Drought conditions have improved slightly across much of the state. Eastern Colorado is lagging behind but has also seen a little improvement in some areas.
Drought conditions have improved slightly across much of the state. Eastern Colorado is lagging behind but has also seen a little improvement in some areas.

February Outlook…

The average low for February is 9 and the average high is 42. The record high of 60 occurred on 27 February 1988. The record low of -39 occurred on 1 February 1916. Precip averages 2.02″ in February with 23.1″ of snow. Wolf Creek Pass averages 4.3″ of liquid equivalent and 68.7″ of snow.

The Climate Prediction Center temperature outlook for February on the left indicates “leaning below” average temps.
The precip outlook on the right indicates “equal chances” for near average precip.
The Climate Prediction Center temperature outlook for February on the left indicates “leaning below” average temps.
The precip outlook on the right indicates “equal chances” for near average precip.
The Euro ensemble on the left expects 2.17" of precip for February, slightly above the average of 2.02" while the GFS ensemble is more optimistic with 3.28". We are cheering for the GFS!
The Euro ensemble on the left expects 2.17″ of precip for February, slightly above the average of 2.02″ while the GFS ensemble is more optimistic with 3.28″. We are cheering for the GFS!

And what do we expect?

Arleen is the expert and this is what she thinks…

The waters in the Pacific equatorial waters continue to warm trending towards to a Neutral ENSO pattern. A neutral pattern means we should see the polar front jet migrate south and see regular lows, frontal systems, and SNOW move through our area every 4 to 10 days. At the same time the MJO favorable enhanced area continues to move around the globe. It should arrive in our area the third week in February. The first two weeks of February we’ll have a couple of systems move through with lighter snow amounts. But the last two weeks of February, I expect a few good systems with impressive snow amounts. February will have above average snow.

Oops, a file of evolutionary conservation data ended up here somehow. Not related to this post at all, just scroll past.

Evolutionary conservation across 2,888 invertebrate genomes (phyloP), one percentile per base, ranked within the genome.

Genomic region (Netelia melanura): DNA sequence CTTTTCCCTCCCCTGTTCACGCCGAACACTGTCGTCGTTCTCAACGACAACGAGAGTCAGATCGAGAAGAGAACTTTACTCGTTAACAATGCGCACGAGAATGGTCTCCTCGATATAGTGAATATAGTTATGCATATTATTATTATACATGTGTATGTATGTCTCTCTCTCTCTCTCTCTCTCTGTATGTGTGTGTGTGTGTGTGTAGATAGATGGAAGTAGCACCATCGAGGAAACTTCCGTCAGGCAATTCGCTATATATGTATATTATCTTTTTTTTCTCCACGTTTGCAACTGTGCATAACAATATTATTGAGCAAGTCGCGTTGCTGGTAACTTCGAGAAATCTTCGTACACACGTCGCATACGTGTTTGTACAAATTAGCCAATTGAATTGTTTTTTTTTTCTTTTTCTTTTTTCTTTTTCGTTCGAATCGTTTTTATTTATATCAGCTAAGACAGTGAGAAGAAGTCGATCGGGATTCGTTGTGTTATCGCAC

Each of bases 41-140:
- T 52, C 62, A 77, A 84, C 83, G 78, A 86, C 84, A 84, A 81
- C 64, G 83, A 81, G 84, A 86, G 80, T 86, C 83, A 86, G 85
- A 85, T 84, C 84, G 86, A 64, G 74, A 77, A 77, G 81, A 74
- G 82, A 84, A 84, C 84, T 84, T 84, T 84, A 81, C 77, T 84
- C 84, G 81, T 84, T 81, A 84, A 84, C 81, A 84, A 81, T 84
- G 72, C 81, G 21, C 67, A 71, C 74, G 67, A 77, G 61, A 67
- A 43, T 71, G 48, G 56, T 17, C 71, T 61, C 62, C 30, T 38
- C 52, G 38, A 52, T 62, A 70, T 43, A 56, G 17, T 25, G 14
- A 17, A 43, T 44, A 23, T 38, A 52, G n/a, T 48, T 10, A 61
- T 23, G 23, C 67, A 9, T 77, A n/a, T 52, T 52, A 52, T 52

A HUGE thanks for your precip reports and pictures! Reports help verify our forecasts and make us better forecasters.

Another HUGE thanks to our donors and sponsors! You help cover the cost of this web page and our weather subscriptions, necessary to provide you accurate weather reports!

And if you’re curious about us, check out this excellent video by Matt Martin. We are humbled and honored that he used his talent and time to spotlight Pagosa Weather!

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Shawn Pro

I’ve been a “weather geek” since I was young child. I joined the military out of high school and was lucky to get my dream job in weather. I have 20 years of military weather experience which includes forecasting the weather all over the world. Highlights were six years in Alaska and making life and death weather decisions during deployments. I love mountains, I love snow, and I love summertime thunderstorms. I spend a bunch of time playing outdoors and found my paradise in Pagosa Springs. I do Pagosa Weather as a community service. Hopefully you find us helpful!
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3 Responses

  1. You all are very impressive. Been following you for a while since we’ll be moving there to hang with the new grandson. Seems you are always spot on. The other weather forecasts seem to be standing in right field watching balls fly over their heads and you all take the mound and pitch shutouts. Great service for the community.